Deceits of the Mind is a major effort at developing a comprehensive theory of disease, one incorporating knowledge of how the mind works, how the body works, and how the two interface. This interface, traditionally called psychosomatic medicine, newly labeled psychoneuro-immunology, has piqued the interest of a great many researchers and lay people alike in the last decade. Most recently, it has shown great promise in the psychological treatment of physical disorders. Although books on the mind/body dynamic usually end with the basic principle of mind affecting the body, this is the point at which Jane Goldberg's Deceits of the Mind begins.
Goldberg begins by challenging the traditional medical model of the disease process. Since the advent of modern medicine, sickness has been seen as caused by factors from without--environmental stressors, germs, carcinogens, and so on. In contrast, Goldberg's research and observations indicate that diseases, both biological and psychological, are often rooted in processes that have their origins within the human organism itself. She shows that an organism's ability to defend itself is crucial to the maintenance of both physical and emotional well-being. She describes the variety of psychological and biological methods of defense the human organism has available to it, and how these go awry in the formation of disease.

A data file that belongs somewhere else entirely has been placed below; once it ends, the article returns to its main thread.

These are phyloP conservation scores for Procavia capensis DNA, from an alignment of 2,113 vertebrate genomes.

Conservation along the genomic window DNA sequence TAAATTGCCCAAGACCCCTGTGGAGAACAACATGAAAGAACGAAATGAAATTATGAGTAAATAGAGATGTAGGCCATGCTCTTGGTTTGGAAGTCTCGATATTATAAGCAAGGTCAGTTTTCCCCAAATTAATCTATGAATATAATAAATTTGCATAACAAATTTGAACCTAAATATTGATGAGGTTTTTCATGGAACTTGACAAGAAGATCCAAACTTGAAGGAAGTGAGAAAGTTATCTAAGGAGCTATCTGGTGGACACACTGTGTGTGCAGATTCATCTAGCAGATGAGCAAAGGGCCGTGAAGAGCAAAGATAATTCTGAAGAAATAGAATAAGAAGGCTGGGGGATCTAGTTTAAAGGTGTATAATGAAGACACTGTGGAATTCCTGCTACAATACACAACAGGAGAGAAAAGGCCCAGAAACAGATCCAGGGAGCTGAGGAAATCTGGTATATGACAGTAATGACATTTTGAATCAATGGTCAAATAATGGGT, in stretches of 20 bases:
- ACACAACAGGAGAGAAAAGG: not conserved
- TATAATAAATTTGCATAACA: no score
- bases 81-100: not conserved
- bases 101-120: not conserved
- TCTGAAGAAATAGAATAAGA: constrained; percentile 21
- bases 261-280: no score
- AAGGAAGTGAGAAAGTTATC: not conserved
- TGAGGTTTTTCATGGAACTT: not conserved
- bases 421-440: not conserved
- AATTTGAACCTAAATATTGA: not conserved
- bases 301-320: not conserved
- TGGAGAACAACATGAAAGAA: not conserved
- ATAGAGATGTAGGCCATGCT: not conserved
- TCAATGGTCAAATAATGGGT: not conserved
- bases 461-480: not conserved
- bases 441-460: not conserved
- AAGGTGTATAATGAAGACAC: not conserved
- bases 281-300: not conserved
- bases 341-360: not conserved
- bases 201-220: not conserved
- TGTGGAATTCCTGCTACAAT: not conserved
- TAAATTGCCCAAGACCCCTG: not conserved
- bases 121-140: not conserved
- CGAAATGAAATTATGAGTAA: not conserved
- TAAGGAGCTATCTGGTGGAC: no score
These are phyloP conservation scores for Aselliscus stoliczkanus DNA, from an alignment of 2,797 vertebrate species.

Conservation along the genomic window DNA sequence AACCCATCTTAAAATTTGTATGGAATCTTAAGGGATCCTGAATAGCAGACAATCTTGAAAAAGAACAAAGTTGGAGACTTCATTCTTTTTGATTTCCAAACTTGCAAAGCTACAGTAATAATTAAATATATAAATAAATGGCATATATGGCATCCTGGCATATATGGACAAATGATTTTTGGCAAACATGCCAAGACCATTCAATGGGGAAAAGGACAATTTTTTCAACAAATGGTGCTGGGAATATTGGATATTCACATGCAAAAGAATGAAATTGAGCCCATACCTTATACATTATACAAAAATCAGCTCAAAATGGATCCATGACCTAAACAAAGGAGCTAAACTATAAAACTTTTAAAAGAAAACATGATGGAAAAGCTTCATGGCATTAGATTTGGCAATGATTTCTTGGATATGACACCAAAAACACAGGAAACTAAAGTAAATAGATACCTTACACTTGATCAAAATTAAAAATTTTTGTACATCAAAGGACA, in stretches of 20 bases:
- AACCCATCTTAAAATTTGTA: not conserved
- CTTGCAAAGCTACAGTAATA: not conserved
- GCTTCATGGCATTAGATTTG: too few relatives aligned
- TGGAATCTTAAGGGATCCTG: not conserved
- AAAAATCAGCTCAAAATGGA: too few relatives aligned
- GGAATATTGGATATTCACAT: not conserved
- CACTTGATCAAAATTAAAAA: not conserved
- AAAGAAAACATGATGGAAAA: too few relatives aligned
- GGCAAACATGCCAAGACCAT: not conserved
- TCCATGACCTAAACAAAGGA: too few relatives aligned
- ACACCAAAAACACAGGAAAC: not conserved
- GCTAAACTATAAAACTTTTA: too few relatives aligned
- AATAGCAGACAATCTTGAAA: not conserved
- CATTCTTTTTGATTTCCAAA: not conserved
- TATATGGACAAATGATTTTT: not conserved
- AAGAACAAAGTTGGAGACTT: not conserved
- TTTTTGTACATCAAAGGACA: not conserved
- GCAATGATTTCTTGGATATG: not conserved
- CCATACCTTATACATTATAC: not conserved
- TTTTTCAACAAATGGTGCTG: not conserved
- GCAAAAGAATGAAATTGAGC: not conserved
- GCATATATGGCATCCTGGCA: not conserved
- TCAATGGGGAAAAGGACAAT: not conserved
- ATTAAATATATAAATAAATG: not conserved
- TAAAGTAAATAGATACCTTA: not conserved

Moving beyond the traditional psychosomatic postulate of mind affecting body, Goldberg goes a step farther, and proposes the adventuresome notion that mind and body imitate each other. A malfunction at any level of mind or body, she says, is reflected in all other levels. She shows how, in disease conditions, psychosis can exist in the body, not just the mind, and how the cancer process is embedded in the mind, not just the body.